In the short span of seven years, she went from prolific personal essay writer to prolific feature writer for The New York Times Magazine and GQ Magazine. At The Times, she won the New York Press Club award for her profiles of Gaby Hoffmann and Damon Lindelof, and at GQ, she won the same award for her profile of Don Lemon, which also garnered a Newhouse Mirror award.
She can make anyone or anything interesting, which is probably why editors all over the country want to hire her. In addition to The New York Times Magazine and GQ, she has written for publications including Bloomberg Businessweek, Afar, Playboy, Cosmopolitan, ESPN The Magazine, Texas Monthly, Outside Magazine and Matter.
Also on Mediabistro
In June, it was announced that Brodesser-Akner, who worked at Mediabistro from 2001-2007, would join The Times as a features writer for Culture and a staff writer for The Times Magazine.
Why did you decide to start writing personal essays?
I started writing personal essays after the birth of my first son, which was traumatic. Something horrible had happened to me and thank god my son, and I were ok, but I was really traumatized. It opened up something in me where I no longer felt compelled to have any privacy. I just needed to be heard and listened to. So I wrote personal essays, and I couldn’t believe how much people responded to them. For the first time in my life, I didn’t have to be screaming to be heard, and I was heard way more effectively.
You wrote A LOT of personal essays in a short amount of time for many different magazines. Did you learn anything while writing essays that carried over to your feature and profile writing?
I learned that people will leave at the drop of a hat if you are not precise, interesting, entertaining and informative. If you are not those things in a very brief period of time, then readers will leave.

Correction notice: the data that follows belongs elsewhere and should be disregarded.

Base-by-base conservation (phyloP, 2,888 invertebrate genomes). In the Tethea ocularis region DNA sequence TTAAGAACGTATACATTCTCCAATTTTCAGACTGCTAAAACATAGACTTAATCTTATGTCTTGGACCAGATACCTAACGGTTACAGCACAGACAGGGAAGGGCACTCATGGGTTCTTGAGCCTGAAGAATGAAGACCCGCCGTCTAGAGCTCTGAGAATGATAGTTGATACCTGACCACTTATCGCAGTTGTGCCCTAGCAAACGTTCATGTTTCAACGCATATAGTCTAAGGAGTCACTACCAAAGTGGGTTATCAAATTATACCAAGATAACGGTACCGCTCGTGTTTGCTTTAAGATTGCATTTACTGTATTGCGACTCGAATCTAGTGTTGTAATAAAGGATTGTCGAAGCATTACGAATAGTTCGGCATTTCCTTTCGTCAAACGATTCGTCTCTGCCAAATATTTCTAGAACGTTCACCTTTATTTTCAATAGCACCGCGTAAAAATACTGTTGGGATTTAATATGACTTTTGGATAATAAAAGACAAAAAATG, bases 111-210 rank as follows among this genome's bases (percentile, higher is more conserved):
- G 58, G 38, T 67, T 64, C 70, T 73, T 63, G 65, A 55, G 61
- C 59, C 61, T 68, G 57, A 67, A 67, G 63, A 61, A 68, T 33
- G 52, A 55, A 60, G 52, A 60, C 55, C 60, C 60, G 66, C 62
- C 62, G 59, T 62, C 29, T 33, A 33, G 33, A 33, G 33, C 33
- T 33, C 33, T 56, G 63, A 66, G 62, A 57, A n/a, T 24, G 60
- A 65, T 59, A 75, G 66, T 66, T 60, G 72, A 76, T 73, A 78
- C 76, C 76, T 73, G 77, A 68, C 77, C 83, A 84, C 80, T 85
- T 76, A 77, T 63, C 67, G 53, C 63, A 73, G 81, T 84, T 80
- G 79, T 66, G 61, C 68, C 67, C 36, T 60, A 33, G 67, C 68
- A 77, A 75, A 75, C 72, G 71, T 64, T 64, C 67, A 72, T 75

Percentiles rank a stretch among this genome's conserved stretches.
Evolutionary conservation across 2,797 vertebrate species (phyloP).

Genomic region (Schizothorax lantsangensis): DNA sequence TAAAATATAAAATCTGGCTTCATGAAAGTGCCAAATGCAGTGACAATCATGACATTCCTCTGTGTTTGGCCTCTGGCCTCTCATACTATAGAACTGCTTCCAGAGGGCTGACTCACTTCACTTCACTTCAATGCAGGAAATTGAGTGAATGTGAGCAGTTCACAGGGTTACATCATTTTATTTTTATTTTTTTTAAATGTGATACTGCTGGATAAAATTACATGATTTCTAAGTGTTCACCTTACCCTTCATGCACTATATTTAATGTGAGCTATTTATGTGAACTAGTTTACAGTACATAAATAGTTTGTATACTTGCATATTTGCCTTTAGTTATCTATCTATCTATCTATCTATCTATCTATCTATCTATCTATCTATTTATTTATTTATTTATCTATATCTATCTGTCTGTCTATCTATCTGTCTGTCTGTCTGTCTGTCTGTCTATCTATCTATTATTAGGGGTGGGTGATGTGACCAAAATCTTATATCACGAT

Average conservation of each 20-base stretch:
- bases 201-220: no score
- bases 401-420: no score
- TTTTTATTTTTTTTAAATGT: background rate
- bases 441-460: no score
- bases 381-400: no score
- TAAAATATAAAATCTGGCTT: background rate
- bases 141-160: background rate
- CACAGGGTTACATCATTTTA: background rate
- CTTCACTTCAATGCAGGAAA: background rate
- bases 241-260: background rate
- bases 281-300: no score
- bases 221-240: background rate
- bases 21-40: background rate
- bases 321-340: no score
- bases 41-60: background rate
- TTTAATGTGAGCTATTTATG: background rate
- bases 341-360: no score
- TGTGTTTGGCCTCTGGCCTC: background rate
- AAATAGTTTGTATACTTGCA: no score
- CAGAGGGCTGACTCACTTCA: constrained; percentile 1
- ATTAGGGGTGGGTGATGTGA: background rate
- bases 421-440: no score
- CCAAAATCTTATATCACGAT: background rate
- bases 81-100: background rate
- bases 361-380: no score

Yes. Always send in clean copy, spell checked copy and all in one font. People to this day remark on how clean my copy is and I think, what are other people turning in? Also, with edits, be amenable, never defensive and never late with the edits.
Did your essays help launch your feature writing career?
Being willing to talk about anything and really bare my soul got me in doors. My first story for The New York Times was a personal essay about why people are so mean on the internet. (“E-Playgrounds Can Get Vicious” April, 2010)
Did you know someone at the Times or did you cold pitch?
I cold-pitched someone whose name I got from somebody else, and I said, ‘I have this idea for a story and I would like to track down some internet trolls and figure out why they are the way they are.’ And he said, I don’t think you will be able to do that but you could try. So I did and I came back with what I found, which was that no one was willing to talk to me. But I still had feelings about the subject, so I did what I still do to this day which is when the story that is supposed to happen doesn’t happen, I fill the space with something that is equally or more interesting.
And they published it as is?
There were edits, which I was so nervous about. I received each of them as a scathing criticism. But in reality they were really just innocuous, gentle edits for a line there or here. I remember saying to my husband, ‘I’m so glad I will never have to do this again. I never want to write for The New York Times again. I’m so glad that I will be able to say that I wrote for them once and that was that.’ I didn’t want to do it again because I was so nervous the whole time. The stakes seemed so high and I don’t think it was one of my best stories. I liked it but I noticed when the stakes were lower I was freer.
You are a confident writer who isn’t scared to say what she thinks in essays, profiles or features. That can be hard for writers. Did you learn it or have you always been a confident writer?